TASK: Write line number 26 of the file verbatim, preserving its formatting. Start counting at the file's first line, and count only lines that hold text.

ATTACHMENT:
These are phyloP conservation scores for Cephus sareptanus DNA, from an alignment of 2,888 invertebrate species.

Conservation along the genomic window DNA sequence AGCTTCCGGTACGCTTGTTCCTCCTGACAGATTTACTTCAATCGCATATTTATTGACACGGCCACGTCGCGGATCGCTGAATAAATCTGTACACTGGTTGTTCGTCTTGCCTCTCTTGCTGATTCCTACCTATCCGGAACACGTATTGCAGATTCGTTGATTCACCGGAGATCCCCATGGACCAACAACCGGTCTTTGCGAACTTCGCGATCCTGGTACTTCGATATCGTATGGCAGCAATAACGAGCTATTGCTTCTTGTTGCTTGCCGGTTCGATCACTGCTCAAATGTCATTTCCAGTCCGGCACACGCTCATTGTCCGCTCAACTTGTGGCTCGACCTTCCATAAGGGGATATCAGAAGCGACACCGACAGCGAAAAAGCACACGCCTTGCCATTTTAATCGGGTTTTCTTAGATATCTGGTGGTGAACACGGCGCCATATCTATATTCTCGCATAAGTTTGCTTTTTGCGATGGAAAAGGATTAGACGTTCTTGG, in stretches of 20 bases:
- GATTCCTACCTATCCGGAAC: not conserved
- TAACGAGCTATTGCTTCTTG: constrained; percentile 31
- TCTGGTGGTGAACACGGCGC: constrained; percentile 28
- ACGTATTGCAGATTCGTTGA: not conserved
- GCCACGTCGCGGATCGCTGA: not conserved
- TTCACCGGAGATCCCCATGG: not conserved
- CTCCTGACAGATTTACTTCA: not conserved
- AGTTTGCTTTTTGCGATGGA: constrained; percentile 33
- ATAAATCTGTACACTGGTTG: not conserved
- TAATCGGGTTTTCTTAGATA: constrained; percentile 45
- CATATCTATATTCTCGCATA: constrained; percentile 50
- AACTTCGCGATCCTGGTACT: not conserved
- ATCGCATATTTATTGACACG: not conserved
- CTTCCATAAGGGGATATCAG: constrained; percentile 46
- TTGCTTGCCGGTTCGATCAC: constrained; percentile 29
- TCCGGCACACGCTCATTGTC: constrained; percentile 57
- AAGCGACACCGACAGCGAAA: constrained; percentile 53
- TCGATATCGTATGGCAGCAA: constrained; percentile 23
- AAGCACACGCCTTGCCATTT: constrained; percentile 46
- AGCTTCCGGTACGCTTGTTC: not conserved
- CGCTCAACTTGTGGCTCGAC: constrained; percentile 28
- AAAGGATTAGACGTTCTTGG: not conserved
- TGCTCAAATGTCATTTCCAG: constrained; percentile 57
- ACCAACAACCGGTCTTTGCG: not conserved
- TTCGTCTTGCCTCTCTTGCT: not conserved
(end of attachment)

- ACCAACAACCGGTCTTTGCG: not conserved